I loved this TV series as a kid, and this audio version really is great. I wish all the episodes from the TV show were available as audio. Also, it would be great if they released Open All Hours as an audiobook.

2 people found this helpful

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Genius at work

From the writing to the acting. Every joke hits its target. Don’t write comedy like this today.

1 person found this helpful

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Classic!

This programme aired the year I was born and has always been a staple of my life. Whenever I’ve been down or just in the need of a chuckle I’ve watched it. Now , after forty odd years (am I THAT OLD?!) I finally find it available on Audible. Yey!
Porridge has easily stood the rest of time, the gags, timings and story lines still make me laugh out loud. It’s a survivor from the time of classic comedy and can still score a happier smile than many lauded comedy shows of today.
Barker is superb as the wise old lag Fletch and the supporting cast of the dearly missed Godber, brilliant ‘Bunny’ Warren and simply fantastic Mckye (excuse the spelling) serve to enrich a brilliant prison comedy. Let’s face it if you can laugh about prison then it’s clearly a winner.
The only problem with this recording is that it is NOT complete. We are owed another 6 episodes and a Christmas special, so please please bring out the rest.
If you ever liked Porridge you will love this audio book, if you have never heard of it, climb out from wherever you have been hiding and give yourself a treat. Five stars all round!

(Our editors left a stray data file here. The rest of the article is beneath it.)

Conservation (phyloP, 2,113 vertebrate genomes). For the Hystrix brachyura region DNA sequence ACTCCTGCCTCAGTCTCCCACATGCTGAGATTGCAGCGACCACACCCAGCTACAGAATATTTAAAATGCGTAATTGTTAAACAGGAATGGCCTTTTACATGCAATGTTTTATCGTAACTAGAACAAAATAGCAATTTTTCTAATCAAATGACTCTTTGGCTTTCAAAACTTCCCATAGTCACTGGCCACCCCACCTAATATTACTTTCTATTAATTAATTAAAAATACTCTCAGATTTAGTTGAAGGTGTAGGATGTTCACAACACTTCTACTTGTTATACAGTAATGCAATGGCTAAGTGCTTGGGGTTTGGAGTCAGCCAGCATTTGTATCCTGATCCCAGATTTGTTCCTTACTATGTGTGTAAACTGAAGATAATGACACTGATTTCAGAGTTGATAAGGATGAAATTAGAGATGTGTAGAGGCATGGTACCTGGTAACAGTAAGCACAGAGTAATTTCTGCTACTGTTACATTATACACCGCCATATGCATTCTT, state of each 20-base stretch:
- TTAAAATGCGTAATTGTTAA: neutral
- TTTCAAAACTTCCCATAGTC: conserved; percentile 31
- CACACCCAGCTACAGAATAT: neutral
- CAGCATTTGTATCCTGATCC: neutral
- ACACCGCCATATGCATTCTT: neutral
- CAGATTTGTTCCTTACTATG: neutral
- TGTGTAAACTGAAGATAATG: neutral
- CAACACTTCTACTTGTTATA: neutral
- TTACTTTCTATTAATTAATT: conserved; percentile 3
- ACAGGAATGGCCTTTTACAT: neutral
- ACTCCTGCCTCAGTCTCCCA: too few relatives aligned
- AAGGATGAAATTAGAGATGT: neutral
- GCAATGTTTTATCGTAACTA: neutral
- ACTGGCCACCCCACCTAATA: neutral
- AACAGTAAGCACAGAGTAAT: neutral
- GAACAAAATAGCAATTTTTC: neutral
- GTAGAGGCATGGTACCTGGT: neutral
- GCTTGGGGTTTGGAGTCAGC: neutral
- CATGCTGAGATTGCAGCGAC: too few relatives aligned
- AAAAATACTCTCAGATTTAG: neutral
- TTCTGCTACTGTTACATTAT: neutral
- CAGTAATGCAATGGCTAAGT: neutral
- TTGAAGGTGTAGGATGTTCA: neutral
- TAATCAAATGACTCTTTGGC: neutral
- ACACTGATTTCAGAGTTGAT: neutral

1 person found this helpful

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One of the greatest comedies of all time.

Was not sure if it would work as audio because of the many visual gags but the narration gets around that obstacle.
Each episode is a gem of its own.
Barker and Beckinsale chemistry is magic then you throw in wilde and mackay.
Each story you want to listen to longer, sad when comes to an end.
And then you throw in the comedy legend David Jason might not be in the series much but his rapport with barker makes you think the cell doors are open all hours.
Waiting for that one to come to audible.

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Amazing

Amazing story and a barrel of , and amazing acting and performing. No flats. Z

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Excellent

Enjoyed every minute and despite it being lifted directly from the TV series it was still excellent. Ronnie Barker at his best.

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A gem

Superbly written & performed.
Wouldn’t get made today in the world of bland PC “comedy”.
A classic.